GUM, in Moscow, Russia, stands for Main Department store. With a stunning glass skylight (the entire roof is made with 20,000 panes of glass) looming over three levels filled with incredibly expensive merchandise, The GUM is a must-see. The elegant almost 800-foot-long facade on Moscow's Red Square was built in the 1890s, replacing the Upper Trading Rows that previously peddled their wares there. It was commissioned by Catherine II of Russia, who had a Neoclassical Italian architect design it.

Ironically, the quintessentially English department store of Selfridges was founded by an American — Harry Selfridge from Wisconsin, in 1909. Selfridge himself planned the majestic building, on a then desolate corner of Oxford Street. The shop is known for its theatrical displays, artistic windows, and love of innovation. It was once home to the world's largest book store, is currently home to Europe's largest beauty department, and was the first department store to have a bargain basement and sales, thus catering to the masses, rather than just the wealthy.

Often considered the world's first mall, the Galleria Vittorio Emmanuele in Milan, Italy, opened in 1877. Less department store and more several covered streets filled with high-end designer shops, the Galleria is an octagonal area covered by a huge glass and iron dome and features some of the fashion capital's oldest shops and restaurants. It is often referred to as il salotto di Milano — Milan's drawing room. It connects the Piazza del Duomo and the Piazza di Marino, making for a scenic stroll, and has a new rooftop walkway with stunning views of the city.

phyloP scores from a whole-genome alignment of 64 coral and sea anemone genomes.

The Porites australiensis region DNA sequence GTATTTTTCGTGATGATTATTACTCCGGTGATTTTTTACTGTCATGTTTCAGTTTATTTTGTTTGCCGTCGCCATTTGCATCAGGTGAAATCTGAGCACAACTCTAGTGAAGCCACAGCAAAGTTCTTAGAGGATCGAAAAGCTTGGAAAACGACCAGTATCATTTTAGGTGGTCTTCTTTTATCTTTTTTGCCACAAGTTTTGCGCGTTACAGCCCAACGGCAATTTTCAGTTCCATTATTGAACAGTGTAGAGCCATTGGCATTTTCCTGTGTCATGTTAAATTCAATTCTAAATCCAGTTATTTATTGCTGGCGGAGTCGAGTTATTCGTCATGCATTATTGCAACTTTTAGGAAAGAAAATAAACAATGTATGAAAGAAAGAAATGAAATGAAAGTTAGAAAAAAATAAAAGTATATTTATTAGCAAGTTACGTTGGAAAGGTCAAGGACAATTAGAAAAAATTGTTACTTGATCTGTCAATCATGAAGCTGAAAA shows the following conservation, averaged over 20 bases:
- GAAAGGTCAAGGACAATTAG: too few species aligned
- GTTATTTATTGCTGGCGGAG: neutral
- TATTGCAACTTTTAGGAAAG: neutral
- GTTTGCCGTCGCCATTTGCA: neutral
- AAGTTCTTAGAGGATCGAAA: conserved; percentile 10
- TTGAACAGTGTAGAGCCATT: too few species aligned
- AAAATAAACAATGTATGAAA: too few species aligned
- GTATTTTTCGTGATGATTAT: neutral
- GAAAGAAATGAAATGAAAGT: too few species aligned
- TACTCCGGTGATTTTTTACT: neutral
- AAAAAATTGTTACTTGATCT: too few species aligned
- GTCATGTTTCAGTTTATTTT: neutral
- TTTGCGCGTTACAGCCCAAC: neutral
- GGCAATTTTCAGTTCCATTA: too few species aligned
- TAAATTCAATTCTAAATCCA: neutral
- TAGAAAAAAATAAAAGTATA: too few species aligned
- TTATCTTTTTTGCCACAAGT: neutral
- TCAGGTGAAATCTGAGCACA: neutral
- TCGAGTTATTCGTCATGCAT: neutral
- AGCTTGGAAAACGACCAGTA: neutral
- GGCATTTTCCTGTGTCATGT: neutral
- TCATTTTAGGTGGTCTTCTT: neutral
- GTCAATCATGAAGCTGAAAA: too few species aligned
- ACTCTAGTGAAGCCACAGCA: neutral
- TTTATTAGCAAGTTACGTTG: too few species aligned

Founded in 1917, La Rinascente in Florence is Italy's most illustrious department store — and that's saying something for a country known for its impeccable style. Six floors house an unrivaled mix of local lines, international upstarts, and perennial favorites. Check out the basement for its "Made in Italy" design shop, perfect for souvenirs, and head to the roof for unrivaled views of the famous Duomo from its cafe.

Dating back to 1831, when Takashimaya was a mere kimono shop, this now futuristic-looking department store in Kyoto, Japan, is home to eight floors of fashion, beauty and food. While Western brands abound, it's the abundance of stylish local lines that you won't get anywhere else that makes this a must for any fashionista worth their salt.

Macy's on Herald Square in New York City was established in 1858 (as a small dry goods store), and was the world's largest store from 1924 to 2009. The all-American department store is a registered New York City landmark and part of the city's culture: It's behind both the annual Macy's Thanksgiving Day Parade and the Fourth of July fireworks, and is renowned for its holiday windows. It is also historic, as the building, which was built in 1902 and spans an entire city block, was the first to feature modern-day escalators, some of which are still in use.

10 Corso Como in Milan is a concept shop that was dreamt up by former Vogue Italia editor-in-chief Carla Sozzani, and is a complex that encompasses a fierce design hotel, super stylish restaurant and bar, as well as a highly curated department store selling anything art, fashion, music and design related.